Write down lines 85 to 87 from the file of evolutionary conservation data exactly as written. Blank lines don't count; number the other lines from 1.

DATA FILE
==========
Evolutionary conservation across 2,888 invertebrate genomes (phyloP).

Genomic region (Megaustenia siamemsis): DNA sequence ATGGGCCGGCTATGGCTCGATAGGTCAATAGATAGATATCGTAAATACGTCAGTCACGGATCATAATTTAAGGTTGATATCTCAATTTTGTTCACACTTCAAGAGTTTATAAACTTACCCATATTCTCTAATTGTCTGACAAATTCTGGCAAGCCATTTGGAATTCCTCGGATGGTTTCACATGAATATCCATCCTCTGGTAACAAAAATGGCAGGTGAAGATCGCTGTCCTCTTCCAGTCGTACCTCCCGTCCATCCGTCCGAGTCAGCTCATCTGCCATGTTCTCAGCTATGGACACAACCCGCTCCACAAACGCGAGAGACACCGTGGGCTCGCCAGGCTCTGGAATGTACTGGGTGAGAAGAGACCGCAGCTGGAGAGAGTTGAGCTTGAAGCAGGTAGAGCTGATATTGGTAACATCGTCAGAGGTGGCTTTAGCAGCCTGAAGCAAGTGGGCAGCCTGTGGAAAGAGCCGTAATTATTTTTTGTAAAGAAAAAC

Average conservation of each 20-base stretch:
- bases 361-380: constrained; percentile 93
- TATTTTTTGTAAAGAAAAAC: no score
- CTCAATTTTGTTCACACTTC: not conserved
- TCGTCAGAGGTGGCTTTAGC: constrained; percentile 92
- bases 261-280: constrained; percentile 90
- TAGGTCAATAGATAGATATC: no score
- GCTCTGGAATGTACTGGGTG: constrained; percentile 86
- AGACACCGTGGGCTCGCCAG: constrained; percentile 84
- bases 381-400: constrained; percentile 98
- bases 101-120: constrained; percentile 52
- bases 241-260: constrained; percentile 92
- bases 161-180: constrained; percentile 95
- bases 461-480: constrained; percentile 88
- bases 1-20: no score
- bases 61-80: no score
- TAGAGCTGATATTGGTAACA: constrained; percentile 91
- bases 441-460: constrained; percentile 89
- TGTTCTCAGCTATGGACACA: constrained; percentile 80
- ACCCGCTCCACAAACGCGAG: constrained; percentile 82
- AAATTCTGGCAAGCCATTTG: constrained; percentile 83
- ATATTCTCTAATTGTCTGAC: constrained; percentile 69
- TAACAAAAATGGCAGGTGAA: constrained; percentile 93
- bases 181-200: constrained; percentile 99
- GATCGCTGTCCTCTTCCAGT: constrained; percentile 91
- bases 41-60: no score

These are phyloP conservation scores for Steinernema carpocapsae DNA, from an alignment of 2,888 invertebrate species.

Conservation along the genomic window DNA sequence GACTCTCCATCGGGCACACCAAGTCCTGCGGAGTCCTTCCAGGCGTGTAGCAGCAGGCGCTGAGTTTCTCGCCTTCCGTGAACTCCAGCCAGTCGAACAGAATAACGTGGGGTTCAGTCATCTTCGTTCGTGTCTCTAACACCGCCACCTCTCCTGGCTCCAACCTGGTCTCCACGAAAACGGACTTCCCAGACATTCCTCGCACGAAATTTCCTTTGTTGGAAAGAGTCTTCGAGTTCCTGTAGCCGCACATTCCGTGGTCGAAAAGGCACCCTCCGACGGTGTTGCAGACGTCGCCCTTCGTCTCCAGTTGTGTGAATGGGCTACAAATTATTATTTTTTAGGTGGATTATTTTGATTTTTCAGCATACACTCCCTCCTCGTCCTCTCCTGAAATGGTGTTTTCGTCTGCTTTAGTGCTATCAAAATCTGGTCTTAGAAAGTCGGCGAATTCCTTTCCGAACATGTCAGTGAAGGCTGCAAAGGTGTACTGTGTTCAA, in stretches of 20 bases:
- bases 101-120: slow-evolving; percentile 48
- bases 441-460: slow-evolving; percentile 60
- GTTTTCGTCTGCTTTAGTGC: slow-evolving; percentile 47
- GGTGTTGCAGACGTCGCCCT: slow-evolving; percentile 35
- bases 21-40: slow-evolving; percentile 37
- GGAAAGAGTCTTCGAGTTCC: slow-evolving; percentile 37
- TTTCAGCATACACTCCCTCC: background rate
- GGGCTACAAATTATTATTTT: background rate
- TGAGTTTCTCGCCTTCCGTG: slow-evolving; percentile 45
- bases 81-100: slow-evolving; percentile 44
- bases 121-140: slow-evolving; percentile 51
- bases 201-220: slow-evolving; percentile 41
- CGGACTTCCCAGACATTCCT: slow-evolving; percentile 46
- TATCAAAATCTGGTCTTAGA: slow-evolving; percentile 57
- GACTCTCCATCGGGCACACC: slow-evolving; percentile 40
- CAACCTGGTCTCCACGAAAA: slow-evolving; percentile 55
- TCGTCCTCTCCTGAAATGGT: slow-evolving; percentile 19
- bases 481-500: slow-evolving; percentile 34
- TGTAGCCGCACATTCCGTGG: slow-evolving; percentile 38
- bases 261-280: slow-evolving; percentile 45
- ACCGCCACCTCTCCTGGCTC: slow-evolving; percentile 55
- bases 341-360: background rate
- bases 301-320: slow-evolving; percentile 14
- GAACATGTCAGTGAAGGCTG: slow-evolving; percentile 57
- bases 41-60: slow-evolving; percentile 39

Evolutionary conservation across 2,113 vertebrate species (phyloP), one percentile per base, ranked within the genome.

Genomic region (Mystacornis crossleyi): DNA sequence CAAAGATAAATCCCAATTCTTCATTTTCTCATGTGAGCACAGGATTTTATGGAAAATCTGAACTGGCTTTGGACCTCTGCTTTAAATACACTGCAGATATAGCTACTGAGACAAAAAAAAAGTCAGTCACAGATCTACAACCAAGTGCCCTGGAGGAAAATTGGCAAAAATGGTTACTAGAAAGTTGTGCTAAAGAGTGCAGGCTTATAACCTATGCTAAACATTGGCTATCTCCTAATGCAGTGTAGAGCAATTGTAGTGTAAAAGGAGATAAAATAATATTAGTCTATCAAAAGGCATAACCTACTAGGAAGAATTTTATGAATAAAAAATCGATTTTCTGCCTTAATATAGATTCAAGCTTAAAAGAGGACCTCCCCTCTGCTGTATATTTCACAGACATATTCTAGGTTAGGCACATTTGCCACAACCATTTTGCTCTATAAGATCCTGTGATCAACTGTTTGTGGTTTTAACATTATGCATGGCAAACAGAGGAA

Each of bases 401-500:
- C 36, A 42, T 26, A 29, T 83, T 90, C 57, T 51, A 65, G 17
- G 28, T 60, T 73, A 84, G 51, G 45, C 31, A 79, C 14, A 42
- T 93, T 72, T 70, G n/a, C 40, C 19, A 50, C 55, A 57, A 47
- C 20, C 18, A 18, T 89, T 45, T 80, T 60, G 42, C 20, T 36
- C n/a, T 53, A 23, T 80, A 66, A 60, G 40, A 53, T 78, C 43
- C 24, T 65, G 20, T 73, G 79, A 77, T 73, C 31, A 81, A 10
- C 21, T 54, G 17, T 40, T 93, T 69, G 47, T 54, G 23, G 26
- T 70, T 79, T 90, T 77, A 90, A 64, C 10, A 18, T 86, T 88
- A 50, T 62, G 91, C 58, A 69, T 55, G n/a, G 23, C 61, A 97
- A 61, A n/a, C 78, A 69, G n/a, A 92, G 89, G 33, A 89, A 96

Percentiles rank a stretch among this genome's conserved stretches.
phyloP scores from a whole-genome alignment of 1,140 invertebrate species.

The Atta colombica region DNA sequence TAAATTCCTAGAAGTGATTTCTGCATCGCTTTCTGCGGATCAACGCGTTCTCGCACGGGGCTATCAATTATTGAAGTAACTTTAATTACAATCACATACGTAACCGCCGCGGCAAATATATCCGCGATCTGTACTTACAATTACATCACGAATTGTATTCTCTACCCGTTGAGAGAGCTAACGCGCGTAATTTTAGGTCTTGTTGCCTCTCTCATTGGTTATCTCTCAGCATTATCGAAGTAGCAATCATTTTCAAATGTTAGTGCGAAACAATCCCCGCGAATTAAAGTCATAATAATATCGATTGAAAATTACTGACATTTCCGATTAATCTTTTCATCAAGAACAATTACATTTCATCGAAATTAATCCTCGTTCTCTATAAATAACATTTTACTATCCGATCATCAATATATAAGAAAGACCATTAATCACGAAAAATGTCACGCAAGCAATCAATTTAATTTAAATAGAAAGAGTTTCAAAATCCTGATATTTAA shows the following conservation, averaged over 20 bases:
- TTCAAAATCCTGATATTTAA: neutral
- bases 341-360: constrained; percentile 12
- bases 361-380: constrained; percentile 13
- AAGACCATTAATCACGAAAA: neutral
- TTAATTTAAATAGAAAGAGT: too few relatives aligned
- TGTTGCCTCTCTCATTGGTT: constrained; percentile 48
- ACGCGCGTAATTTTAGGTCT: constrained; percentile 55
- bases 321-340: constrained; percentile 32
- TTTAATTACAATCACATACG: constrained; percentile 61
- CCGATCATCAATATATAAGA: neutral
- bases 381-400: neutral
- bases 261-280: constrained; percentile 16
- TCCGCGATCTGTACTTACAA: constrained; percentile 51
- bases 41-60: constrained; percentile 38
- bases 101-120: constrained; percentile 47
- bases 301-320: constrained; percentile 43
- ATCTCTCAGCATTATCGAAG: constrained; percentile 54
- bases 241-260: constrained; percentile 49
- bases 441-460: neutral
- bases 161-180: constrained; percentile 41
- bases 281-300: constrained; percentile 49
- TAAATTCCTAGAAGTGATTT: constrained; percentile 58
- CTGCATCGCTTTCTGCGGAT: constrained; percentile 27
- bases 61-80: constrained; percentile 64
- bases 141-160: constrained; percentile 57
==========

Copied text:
- bases 41-60: constrained; percentile 38
- bases 101-120: constrained; percentile 47
- bases 301-320: constrained; percentile 43